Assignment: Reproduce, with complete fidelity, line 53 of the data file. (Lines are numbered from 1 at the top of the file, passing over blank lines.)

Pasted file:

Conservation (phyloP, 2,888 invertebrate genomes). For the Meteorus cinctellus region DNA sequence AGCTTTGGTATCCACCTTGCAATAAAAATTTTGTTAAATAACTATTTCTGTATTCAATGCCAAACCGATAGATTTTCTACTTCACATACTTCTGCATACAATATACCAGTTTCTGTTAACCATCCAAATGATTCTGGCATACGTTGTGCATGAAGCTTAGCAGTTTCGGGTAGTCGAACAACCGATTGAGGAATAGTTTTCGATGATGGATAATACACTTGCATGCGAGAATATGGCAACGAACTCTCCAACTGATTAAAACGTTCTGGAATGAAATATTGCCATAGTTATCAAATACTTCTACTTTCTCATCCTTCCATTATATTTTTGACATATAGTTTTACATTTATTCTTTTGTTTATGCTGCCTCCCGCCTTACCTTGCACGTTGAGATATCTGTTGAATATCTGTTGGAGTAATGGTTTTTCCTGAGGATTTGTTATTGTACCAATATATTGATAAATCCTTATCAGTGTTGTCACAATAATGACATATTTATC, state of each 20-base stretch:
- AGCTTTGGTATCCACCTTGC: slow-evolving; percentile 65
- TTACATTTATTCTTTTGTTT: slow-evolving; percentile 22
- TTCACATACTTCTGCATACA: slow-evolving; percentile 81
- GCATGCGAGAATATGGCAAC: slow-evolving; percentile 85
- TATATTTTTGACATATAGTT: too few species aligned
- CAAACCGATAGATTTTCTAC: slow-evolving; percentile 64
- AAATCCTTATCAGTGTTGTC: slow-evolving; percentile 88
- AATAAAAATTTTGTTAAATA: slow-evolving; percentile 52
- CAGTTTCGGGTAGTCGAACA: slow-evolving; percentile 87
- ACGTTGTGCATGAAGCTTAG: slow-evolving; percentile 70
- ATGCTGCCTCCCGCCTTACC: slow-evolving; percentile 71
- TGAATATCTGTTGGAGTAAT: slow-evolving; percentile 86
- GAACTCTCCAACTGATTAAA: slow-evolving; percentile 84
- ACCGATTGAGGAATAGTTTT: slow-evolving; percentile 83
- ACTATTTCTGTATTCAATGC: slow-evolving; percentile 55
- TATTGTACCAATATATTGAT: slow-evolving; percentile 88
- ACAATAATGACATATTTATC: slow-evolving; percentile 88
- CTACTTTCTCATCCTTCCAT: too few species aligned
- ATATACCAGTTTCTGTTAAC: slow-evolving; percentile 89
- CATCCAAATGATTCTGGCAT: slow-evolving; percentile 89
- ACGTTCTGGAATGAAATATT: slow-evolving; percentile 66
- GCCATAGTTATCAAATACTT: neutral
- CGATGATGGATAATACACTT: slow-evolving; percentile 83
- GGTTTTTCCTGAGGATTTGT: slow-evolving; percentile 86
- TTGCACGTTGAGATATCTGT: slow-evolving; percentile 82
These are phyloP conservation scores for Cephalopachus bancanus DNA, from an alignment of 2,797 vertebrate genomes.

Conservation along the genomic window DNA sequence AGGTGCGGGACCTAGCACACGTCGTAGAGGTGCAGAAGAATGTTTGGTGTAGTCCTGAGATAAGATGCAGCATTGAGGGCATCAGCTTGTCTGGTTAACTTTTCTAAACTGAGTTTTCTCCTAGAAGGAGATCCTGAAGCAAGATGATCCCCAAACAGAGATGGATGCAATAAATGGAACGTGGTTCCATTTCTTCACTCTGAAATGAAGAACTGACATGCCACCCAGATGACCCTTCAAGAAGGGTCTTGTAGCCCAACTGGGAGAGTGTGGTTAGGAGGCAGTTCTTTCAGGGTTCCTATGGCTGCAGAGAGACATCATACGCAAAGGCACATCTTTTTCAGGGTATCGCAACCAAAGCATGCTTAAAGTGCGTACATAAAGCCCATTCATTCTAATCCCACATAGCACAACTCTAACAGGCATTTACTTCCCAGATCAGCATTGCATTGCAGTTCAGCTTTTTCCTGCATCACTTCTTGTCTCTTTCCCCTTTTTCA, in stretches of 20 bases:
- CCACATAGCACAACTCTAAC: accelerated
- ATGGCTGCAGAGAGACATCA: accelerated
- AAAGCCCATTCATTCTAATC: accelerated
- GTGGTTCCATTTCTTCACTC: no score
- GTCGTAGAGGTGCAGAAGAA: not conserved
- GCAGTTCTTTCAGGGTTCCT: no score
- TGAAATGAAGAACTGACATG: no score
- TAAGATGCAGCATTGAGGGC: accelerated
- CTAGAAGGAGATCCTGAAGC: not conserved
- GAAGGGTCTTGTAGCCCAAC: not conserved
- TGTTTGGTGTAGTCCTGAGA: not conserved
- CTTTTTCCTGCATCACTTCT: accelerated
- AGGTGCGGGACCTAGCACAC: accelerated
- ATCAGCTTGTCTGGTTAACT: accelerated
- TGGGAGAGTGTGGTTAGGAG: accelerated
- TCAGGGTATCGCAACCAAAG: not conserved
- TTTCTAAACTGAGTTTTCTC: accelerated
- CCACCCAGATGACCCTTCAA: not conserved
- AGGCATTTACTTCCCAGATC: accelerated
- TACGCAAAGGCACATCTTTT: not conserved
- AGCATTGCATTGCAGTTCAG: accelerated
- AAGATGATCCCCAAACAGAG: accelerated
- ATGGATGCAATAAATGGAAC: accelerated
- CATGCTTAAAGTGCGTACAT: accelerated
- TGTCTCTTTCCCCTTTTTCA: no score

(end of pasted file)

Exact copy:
- TGTCTCTTTCCCCTTTTTCA: no score